Vadim Pokrovsky stunned hundreds of students at a conference in Moscow last week when he reached into his pocket and took out a condom.
“And you, the young generation, how do you protect yourselves from HIV?” said Pokrovsky, the 61-year-old head of Russia’s federal AIDS centre.
“I always have a condom on me. Today even a 90-year-old can contract the virus.”
The audience fell silent for a moment before breaking into applause.
Despite the efforts of activists like Pokrovsky, the total number of registered HIV cases in Russia exceeded one million in late 2015, with authorities struggling to contain an epidemic that experts say could be curbed by increased funding and more awareness campaigns.
Pokrovsky has been openly critical of the Kremlin’s policies promoting traditional family values, saying they have failed to halt the spread of the deadly virus.
“In 2015 alone, some 100,000 new HIV cases were reported in Russia,” Pokrovsky told AFP.
“This is a very high rate, maybe the highest in Europe.”
Faithfulness vs condoms
The Russian government’s policy focuses on treatment while neglecting prevention drives such as sex education in schools, with the number of people infected with the virus soaring as a result, say experts.
A public health campaign in Moscow last year urged people to be faithful to their partners, rather than promoting condom use.
“Young people here often don’t even know what HIV is and don’t understand its dangers,” said Moscow-based student Darya Belimova who joined Pokrovsky to address more than a thousand young people at the conference.
The gathering was part of the “Stop HIV/AIDS” prevention campaign spanning more than 200 universities.
And although the Russian health and education ministries support “Stop HIV/AIDS”, activists and volunteers say they are fighting a lonely battle against Russia’s AIDS epidemic as the virus increasingly affects the heterosexual population.
The World Health Organization last year said that Russia accounted for 60 percent of all HIV diagnoses in Europe in 2014, with heterosexual sex the main route of transmission of the virus which is spread through contact with contaminated body fluids.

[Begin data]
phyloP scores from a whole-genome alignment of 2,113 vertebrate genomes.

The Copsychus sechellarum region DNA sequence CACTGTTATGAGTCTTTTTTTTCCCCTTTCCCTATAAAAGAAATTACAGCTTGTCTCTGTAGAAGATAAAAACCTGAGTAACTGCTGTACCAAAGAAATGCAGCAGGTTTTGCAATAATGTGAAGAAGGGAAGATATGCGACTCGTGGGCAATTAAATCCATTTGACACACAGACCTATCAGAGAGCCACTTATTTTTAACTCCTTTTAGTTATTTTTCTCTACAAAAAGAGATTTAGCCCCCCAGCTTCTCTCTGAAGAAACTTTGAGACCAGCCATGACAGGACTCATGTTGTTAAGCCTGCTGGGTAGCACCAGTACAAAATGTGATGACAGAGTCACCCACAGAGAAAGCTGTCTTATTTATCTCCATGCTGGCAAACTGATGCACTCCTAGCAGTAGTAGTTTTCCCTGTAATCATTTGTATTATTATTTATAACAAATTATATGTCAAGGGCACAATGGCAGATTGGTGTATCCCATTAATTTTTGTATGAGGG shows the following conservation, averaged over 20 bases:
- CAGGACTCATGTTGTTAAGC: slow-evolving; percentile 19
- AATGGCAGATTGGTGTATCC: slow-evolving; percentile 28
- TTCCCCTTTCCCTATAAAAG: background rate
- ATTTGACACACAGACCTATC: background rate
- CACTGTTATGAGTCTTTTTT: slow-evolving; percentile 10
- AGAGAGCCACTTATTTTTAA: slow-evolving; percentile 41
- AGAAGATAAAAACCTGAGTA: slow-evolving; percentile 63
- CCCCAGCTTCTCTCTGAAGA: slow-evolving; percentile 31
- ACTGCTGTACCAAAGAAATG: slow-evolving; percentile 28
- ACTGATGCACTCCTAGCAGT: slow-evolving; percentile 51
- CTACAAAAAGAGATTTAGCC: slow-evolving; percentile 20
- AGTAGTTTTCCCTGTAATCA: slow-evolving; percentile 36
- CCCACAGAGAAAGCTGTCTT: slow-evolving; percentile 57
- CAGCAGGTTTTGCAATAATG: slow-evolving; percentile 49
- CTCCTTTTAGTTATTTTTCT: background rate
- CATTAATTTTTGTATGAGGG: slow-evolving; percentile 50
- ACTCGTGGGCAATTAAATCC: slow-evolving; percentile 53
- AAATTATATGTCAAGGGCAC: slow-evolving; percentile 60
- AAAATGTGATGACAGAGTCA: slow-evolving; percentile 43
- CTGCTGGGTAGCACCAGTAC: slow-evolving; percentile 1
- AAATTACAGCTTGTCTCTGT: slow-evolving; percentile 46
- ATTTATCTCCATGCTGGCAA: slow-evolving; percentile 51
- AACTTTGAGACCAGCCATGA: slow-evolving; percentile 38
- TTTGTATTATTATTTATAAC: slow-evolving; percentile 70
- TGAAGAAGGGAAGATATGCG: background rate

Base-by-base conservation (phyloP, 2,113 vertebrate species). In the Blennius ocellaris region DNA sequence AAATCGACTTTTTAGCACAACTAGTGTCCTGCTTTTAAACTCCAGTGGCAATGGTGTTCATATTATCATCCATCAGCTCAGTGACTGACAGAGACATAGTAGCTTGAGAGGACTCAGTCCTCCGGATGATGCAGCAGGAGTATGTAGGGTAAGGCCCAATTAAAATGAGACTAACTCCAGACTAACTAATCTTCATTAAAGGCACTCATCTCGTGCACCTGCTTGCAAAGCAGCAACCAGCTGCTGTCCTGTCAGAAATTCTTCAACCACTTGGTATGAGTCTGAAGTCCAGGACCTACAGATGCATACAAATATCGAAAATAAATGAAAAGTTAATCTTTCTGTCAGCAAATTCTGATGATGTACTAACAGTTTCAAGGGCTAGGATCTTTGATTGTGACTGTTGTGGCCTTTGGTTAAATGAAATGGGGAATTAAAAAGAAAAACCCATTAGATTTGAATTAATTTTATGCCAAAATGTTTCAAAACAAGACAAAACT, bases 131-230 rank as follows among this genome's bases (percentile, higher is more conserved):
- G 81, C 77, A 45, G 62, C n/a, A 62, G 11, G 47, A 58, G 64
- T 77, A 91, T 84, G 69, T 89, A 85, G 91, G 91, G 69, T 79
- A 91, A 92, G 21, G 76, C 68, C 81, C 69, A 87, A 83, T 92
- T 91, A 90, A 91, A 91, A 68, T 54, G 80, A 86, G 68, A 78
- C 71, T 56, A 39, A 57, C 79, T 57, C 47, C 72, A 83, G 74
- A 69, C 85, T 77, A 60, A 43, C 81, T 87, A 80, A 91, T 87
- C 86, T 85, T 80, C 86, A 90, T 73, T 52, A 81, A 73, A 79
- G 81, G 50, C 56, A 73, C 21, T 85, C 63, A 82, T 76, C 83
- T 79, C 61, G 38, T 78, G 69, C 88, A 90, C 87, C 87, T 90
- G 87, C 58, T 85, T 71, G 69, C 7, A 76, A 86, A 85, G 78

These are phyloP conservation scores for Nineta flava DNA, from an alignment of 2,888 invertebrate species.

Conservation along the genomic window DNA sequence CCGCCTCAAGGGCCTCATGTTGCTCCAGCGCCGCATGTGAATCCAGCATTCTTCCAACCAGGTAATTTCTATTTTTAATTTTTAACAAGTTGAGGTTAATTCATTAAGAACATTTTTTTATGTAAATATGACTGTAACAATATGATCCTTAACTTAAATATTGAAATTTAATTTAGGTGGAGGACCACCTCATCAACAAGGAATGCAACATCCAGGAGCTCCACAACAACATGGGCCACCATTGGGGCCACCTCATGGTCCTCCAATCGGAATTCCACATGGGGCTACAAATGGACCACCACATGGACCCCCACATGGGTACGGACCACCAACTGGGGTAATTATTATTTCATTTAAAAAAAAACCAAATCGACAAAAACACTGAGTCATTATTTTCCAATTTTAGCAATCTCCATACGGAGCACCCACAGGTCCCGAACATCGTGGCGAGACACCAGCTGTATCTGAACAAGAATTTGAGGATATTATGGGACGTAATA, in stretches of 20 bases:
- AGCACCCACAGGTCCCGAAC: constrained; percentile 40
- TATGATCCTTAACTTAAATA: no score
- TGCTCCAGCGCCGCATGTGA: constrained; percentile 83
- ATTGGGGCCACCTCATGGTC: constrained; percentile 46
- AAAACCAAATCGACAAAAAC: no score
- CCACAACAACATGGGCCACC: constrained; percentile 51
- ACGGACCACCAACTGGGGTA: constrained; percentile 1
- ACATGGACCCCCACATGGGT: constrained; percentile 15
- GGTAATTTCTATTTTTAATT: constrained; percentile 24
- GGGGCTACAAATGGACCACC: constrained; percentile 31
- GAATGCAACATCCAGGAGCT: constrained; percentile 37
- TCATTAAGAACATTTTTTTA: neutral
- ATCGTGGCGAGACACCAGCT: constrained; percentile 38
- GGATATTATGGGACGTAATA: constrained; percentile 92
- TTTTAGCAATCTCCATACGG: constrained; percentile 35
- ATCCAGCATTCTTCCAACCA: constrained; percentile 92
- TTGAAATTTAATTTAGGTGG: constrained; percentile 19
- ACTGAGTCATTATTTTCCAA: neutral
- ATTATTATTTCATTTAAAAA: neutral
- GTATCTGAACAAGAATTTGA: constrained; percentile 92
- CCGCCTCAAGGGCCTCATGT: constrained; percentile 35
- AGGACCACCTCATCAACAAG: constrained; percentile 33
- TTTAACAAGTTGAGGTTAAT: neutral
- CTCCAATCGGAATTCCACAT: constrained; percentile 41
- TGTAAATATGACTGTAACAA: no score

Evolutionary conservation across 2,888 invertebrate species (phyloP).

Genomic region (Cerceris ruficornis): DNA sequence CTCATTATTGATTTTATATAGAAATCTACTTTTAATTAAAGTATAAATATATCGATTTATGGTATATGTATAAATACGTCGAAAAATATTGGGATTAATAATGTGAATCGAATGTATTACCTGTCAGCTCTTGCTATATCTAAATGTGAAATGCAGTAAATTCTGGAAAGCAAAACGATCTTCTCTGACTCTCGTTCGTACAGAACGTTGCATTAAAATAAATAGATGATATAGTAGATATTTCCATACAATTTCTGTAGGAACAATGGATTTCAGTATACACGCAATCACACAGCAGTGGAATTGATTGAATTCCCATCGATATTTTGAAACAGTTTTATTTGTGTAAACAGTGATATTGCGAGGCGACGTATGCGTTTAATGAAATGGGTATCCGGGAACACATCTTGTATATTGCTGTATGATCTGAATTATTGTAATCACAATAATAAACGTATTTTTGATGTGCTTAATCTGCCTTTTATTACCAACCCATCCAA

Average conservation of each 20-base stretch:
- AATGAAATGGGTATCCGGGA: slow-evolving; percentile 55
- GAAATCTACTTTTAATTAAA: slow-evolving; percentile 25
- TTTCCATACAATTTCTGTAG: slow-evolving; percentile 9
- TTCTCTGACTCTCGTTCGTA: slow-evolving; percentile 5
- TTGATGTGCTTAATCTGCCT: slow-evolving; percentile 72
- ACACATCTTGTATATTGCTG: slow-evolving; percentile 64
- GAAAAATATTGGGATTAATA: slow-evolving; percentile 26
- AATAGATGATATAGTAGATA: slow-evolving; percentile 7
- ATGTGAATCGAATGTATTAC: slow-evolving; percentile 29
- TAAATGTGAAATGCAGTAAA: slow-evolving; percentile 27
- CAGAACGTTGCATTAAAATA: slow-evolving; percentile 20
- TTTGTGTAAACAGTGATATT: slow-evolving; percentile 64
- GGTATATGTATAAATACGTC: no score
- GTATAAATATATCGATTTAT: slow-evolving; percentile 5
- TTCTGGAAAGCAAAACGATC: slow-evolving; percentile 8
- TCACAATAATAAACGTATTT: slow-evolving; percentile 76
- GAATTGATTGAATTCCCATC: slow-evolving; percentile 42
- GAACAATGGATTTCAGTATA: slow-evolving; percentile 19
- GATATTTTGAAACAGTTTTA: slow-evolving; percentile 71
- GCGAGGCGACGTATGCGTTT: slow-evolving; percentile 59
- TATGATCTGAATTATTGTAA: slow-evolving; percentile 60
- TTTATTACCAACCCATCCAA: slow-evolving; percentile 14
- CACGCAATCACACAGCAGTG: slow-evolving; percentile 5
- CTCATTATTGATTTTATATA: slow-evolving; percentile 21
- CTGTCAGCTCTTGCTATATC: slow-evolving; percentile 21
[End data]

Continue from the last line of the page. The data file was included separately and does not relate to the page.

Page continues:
The number of HIV-positive minors—which stood at 9,792 in 2015—has also jumped 8.5 percent compared to the previous year.
In most of these cases an HIV-positive mother transmitted the virus to the child at birth, said Pokrovsky.
“In Russia, there is not enough public financing to support the fight against HIV at a national scale, and HIV prevention programmes for drug addictspractically don’t exist,” he said.
There are just a few dozen NGOs working to fight the epidemic, spread across 40 Russian cities.
“For Russia, this is a very small number,” Pokrovsky said.
Organisations like the Andrey Rylkov Foundation—which runs an outreach programme for drug users in Moscow, handing out clean needles and condoms—receive no government funding.
The vast size of the country also presents a challenge for effective prevention, with far-flung corners of the federation like Siberia particularly badly affected.
Russia also bans methadone replacement therapy for drug addicts, which would allow users to avoid injections, eliminating the risk of contracting the virus from contaminated syringes.
Many Russian NGOs—including those working on HIV prevention among drug addicts—have been under increased pressure since the reelection of President Vladimir Putin to a third term in 2012.
Shortly after he was sworn in once again, the government passed a law allowing authorities to brand groups engaging in broadly-defined “political activity” that receive foreign funding as “foreign agents”.
The legislation was passed soon after huge anti-Putin protests rocked Moscow, and Kremlin critics see the law as a way to muzzle the strongman’s critics and tighten his grip on power.
In April, a court ordered that Sotsium, an HIV prevention NGO based in the southwestern city of Saratov, be labelled “foreign agents” after it received 1.5 million rubles ($22,400) in foreign funding to conduct a survey among drug addicts and people with HIV.
“Until recently, society wasn’t really aware of the magnitude of the problem,” said Sergei Smirnov, vice-chair of the Foundation for Social and Cultural Initiatives, the organisation behind the “Stop HIV/AIDS” campaign.
If the growth of HIV infections remains steady until 2021, Russia will face a so-called “generalised epidemic,” the foundation warns.
An epidemic becomes “generalised” when HIV prevalence exceeds one percent in pregnant women nationwide, Pokrovsky said.
“This rate now stands at 0.8 percent,” he said. “But if it increases, the risk of a serious epidemic is very high.”
Source: Medical Xpress